A SAS programmer asked an interesting question: If data in a time series has missing values, can you plot a dashed line to indicate that the response is missing at some times?

A simple way to achieve this is by overlaying two lines. The first line (the "bottom" line in the overlay) is dashed. The second line (the "top" line in the overlay) is solid and uses the BREAK option to add gaps where the series has missing data. The result is shown to the left.

### Plotting gaps in the data

An important thing to remember about the SG graphics procedures in SAS is that points and lines are displayed in the same order as the statements that you specify. So, if you use two SERIES statements, the first line is plotted "on the bottom," and the second statement is plotted "on top."

A second important point is that you can use the BREAK option on the SERIES statement to force a break in the line for each missing value for the Y variable. The BREAK statement causes the line to appear as multiple line segments that do not "connect through" missing data. If you do not use the BREAK statement, the SERIES statement will connect each valid data point to the next valid data point.

You can therefore plot two lines. The bottom line is dashed and connects through missing values. The top line is solid and breaks at missing values. This is shown in the following call to PROC SGPLOT:

```/* create data that has some missing Y values */ data Have; do x = 0 to 6.2 by 0.2; cnt + 1; y = 3 + x/4 + 0.5*sin(x**1.5); if cnt=10 | cnt=11 | cnt=20 | cnt=21 | cnt=30 | cnt=40 | cnt=41 then y = .; output; end; run;   title "Series with Gaps Due to Missing Values"; proc sgplot data=Have noautolegend; series x=x y=y / lineattrs=GraphData1(pattern=dash); series x=x y=y / BREAK lineattrs=GraphData1(pattern=solid thickness=2); run;```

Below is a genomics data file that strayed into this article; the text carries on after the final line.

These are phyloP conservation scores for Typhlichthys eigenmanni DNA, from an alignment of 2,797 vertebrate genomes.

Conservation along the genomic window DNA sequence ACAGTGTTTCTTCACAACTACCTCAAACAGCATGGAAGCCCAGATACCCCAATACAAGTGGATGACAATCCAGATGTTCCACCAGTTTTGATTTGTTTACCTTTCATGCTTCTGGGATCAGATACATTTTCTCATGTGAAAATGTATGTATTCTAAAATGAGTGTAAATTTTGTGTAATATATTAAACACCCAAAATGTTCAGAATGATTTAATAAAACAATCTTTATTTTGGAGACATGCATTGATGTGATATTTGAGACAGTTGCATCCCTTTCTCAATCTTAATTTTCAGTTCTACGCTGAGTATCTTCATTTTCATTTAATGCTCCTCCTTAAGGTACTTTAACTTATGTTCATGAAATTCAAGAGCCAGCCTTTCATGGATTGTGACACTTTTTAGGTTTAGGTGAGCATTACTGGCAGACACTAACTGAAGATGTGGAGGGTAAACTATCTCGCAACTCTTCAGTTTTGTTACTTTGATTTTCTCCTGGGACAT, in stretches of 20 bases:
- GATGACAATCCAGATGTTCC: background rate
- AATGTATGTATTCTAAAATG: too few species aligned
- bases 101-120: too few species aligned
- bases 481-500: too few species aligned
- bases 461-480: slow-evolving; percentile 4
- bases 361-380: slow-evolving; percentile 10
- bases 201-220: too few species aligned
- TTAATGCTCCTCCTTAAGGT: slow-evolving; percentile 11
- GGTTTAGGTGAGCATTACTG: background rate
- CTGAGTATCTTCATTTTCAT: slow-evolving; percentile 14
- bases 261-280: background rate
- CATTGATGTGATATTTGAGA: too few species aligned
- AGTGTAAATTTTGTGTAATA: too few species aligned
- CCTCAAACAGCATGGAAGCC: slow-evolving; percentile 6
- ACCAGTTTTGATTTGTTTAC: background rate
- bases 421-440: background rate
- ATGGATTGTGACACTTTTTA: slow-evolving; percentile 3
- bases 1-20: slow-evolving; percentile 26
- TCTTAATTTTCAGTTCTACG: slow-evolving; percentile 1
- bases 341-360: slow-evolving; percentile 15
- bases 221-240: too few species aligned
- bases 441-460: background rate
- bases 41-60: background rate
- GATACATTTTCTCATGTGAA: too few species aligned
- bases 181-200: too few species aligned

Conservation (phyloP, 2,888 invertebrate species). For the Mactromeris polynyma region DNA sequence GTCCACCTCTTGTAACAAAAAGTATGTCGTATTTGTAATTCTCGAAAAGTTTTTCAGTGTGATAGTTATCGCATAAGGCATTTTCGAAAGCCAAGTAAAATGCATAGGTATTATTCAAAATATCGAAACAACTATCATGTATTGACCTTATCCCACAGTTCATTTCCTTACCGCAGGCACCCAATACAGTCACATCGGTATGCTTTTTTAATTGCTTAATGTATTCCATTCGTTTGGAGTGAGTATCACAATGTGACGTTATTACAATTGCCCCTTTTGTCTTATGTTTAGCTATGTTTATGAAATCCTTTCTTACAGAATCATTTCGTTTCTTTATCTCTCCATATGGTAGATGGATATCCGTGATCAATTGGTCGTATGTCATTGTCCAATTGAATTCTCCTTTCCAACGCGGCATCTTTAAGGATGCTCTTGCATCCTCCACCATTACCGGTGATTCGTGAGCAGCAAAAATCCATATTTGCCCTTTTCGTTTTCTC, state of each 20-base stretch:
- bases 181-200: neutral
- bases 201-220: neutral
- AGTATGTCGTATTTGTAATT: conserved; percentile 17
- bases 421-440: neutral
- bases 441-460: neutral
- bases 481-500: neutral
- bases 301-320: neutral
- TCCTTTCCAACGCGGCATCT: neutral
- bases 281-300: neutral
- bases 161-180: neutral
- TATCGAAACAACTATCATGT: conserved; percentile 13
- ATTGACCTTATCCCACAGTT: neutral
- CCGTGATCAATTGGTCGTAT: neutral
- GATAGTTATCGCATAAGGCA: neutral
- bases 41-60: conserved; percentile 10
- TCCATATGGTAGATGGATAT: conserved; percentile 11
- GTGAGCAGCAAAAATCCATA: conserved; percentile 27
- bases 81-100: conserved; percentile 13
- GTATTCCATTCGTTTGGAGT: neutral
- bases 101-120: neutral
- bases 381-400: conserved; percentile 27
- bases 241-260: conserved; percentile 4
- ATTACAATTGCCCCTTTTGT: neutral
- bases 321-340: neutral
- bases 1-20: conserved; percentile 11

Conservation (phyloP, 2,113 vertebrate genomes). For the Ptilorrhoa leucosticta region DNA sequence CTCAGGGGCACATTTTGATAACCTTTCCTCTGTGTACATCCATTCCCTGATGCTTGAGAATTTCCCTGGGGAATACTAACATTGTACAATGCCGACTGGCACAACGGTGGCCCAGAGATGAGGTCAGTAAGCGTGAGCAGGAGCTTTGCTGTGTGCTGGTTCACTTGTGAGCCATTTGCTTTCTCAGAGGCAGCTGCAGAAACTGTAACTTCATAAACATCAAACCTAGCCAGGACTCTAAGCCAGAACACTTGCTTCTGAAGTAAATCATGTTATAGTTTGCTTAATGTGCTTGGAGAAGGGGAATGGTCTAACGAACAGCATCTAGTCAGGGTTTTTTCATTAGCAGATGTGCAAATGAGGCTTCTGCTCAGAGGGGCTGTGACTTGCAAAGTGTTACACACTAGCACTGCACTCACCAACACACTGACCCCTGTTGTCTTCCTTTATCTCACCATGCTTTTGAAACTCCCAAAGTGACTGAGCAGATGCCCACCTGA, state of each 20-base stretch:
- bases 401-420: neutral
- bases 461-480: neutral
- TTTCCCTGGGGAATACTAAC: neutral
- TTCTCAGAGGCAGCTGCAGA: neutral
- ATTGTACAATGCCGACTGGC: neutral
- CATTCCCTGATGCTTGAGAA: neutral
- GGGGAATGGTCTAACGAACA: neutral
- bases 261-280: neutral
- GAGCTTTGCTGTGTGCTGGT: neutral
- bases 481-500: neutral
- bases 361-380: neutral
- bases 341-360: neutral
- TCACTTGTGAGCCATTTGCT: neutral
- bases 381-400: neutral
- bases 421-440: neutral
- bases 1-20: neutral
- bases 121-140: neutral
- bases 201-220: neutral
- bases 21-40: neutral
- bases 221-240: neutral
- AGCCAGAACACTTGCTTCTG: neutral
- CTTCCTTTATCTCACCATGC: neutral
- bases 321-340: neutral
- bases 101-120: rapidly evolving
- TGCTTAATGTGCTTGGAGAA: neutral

There might be times when you want to enhance the series plot by showing more information about the location of the nonmissing data. An easy way to do that is to use the MARKERS option to add markers to the graph. The markers are displayed only at locations for which both X and Y are nonmissing. A second way to visualize the locations of the nonmissing values is to add a fringe plot along the bottom of the line plot, as follows:

```/* append the "fringe" data: the X value of points that have nonmissing Y value */ data Want; set Have Have(rename=(x=t) where=(y ^= .)); keep x y t; run;   title "Series and Fringe Plot"; proc sgplot data=Want noautolegend; series x=x y=y / lineattrs=GraphData1(pattern=dash); series x=x y=y / markers BREAK lineattrs=GraphData1(pattern=solid thickness=2); fringe t; run;``` This graph makes it easier to see the nonmissing values and the locations of the gaps in the data.

### Summary

This article shows a cool trick for using a dashed line to indicate that a time series has missing values. The trick is to overlay a dashed line and a solid line. By using the BREAK option on the solid line, the underlying dashed line shows through and visually indicates that missing values are present in the data.

Share Distinguished Researcher in Computational Statistics

Rick Wicklin, PhD, is a distinguished researcher in computational statistics at SAS and is a principal developer of SAS/IML software. His areas of expertise include computational statistics, simulation, statistical graphics, and modern methods in statistical data analysis. Rick is author of the books Statistical Programming with SAS/IML Software and Simulating Data with SAS.

1. 2.